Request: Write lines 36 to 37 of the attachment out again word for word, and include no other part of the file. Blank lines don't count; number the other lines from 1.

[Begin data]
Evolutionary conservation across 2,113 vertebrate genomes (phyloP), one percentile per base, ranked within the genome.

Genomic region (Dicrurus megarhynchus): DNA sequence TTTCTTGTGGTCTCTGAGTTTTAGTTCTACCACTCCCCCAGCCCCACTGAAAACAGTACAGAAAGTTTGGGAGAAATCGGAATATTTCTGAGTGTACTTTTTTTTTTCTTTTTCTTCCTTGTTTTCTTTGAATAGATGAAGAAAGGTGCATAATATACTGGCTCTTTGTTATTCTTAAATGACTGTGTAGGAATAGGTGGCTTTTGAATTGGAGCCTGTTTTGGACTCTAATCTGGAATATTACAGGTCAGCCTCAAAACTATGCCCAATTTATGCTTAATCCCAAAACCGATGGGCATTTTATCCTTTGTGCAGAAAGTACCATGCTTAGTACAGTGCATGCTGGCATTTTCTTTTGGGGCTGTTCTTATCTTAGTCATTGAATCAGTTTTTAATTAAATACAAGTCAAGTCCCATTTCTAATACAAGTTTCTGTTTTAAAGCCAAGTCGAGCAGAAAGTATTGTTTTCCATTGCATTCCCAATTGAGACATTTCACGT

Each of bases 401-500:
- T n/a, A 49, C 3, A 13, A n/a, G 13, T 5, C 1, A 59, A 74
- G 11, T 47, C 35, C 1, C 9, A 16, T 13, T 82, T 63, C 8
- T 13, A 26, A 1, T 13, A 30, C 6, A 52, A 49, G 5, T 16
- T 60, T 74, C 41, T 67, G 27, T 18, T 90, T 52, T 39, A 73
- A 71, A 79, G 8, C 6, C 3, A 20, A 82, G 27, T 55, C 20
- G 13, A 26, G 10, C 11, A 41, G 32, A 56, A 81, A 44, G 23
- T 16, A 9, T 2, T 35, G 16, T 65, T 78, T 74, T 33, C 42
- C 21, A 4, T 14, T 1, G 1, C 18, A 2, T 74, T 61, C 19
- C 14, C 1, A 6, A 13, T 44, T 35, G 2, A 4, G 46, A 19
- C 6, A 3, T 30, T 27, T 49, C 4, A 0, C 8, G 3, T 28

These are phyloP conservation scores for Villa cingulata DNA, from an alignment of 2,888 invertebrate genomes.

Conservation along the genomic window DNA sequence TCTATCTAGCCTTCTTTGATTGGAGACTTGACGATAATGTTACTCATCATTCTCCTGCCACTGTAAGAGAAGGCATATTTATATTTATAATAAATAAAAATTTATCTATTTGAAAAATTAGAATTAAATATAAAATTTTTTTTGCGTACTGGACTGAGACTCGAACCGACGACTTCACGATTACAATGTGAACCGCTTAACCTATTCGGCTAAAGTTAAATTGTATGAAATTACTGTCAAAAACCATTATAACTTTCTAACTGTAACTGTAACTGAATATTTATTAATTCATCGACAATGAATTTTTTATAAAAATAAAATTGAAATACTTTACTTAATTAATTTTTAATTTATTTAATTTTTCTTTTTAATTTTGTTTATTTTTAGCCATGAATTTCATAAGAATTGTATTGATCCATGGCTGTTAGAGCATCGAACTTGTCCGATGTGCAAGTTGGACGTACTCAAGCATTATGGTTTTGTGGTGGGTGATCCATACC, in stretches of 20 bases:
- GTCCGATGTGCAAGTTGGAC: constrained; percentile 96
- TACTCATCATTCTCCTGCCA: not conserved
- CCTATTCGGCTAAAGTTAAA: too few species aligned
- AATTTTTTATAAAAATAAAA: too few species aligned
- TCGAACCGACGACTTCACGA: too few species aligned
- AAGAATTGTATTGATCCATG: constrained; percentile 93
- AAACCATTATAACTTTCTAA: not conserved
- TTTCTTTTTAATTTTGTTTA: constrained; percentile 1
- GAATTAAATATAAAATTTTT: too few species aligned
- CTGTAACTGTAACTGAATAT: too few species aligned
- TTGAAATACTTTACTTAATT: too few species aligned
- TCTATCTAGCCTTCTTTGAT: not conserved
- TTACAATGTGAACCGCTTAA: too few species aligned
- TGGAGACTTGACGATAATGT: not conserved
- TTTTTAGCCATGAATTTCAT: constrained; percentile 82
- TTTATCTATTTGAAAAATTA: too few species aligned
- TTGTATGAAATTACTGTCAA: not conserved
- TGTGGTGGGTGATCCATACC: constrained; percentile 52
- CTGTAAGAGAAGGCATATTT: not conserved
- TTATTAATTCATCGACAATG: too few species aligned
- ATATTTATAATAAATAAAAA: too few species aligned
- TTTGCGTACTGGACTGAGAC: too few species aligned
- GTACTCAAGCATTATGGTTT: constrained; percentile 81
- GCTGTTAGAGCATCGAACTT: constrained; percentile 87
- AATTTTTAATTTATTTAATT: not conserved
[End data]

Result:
- ATATTTATAATAAATAAAAA: too few species aligned
- TTTGCGTACTGGACTGAGAC: too few species aligned